Hungarian GP ‘fully committed’ to Aug. 2 race

Circuit officials at the Hungaroring say they are ‘open to all solutions’ to ensure the Hungarian Grand Prix goes ahead as planned on August 2.

On Monday, F1 revealed a planned 2020 season that will get underway with the Austrian Grand Prix on July 5 behind closed doors, before moving across Europe between July and August.

CEO of Hungaroring Sport Zsolt Gyulay affirmed that the circuit is open to helping F1 and Liberty Media with any solutions in order to run the event and that the government is fully supportive of the event going ahead.

“We are in a daily contact with the rights holder,” Gyulay told Autosport. “Liberty is aware that we are open to all kinds of solutions, and we are ready for organising a race.

“The way it takes is definitely beyond our control, and it depends on the situation the country is in. We are waiting for the relaxation of the measures, and how and when life goes back to normal.

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“Along with the Austrians and the British we have confirmed, too, that we are fully committed to starting the F1 season. We have talked about the option of a closed-door race, but its protocol is still being developed for Austria.

“If it has been developed certainly we will comply with the regulations as well. Of course, a lot depends on the government’s set of rules, too. However, one thing is certain, for both the government and the Hungaroring it is very important to organise the Hungarian Grand Prix.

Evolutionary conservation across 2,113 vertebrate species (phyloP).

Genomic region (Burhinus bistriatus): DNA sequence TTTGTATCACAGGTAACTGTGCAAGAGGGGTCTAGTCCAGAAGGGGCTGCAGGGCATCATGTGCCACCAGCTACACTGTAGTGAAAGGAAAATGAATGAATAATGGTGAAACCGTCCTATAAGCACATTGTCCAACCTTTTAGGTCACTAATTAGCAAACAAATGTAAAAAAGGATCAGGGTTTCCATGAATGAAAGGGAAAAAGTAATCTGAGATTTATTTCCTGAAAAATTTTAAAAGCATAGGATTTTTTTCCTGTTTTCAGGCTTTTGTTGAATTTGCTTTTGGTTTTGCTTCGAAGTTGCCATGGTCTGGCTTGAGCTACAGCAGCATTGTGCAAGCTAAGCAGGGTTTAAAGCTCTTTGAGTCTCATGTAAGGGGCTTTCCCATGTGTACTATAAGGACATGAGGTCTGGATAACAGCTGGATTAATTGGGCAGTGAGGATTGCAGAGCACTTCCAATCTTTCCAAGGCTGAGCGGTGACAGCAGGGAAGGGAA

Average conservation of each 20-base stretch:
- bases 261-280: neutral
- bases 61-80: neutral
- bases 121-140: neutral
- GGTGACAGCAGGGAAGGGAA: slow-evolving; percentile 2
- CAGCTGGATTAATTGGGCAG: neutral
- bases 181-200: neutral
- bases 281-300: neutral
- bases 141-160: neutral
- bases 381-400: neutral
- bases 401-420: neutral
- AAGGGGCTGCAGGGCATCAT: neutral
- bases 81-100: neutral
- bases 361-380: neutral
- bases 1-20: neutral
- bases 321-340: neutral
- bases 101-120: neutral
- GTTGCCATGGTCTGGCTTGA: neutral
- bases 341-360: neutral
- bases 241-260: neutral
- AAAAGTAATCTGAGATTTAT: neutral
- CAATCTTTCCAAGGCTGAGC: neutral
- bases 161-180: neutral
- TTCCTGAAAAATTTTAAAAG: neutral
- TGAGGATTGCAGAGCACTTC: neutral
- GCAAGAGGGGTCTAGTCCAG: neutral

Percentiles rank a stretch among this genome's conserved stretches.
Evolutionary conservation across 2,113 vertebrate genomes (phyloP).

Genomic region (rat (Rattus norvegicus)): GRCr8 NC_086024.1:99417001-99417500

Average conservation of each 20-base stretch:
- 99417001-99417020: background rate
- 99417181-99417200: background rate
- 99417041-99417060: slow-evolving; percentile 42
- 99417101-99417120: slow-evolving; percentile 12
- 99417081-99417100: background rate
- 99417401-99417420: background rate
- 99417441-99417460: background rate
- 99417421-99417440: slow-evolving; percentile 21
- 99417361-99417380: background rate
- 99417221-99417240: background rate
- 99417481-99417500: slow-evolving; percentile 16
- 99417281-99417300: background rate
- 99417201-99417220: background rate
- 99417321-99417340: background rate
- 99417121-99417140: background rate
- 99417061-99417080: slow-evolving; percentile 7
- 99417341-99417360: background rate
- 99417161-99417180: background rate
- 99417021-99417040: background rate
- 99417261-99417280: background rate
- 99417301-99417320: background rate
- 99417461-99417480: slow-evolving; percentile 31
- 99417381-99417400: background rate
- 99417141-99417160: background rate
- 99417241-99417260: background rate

Expanding on what solutions could be needed to allow the race to go ahead, Gyulay said the circuit is open to a behind closed doors event, despite the obvious financial loss to promoters.

Gyulay also affirmed that a weekend with fan attendance is also not out of the question yet, but there has yet been no thought of a change from the original August 2nd date, assuring the circuit is fully ready for F1 to go ahead as intended.

“There are two options. The first one is that we organise a race closed to fans, similarly to Austria,” Gyulay commented.

“Certainly, it would mean a huge loss for the promoter. The second option is to organise the race with fans, in which we have 35 years of experience.

“Last year we broke the audience number record, and based on the pre-sold tickets, a similar number was expected for this year’s race. Of course, ticket purchase has stopped since the coronavirus outbreak started, and we must adapt to the new situation.

“Although the utilisation of the track is suspended now, we continuously do the maintenance at the circuit, which is in good condition, since we are prepared for the Hungarian GP to be held on 2 August.”

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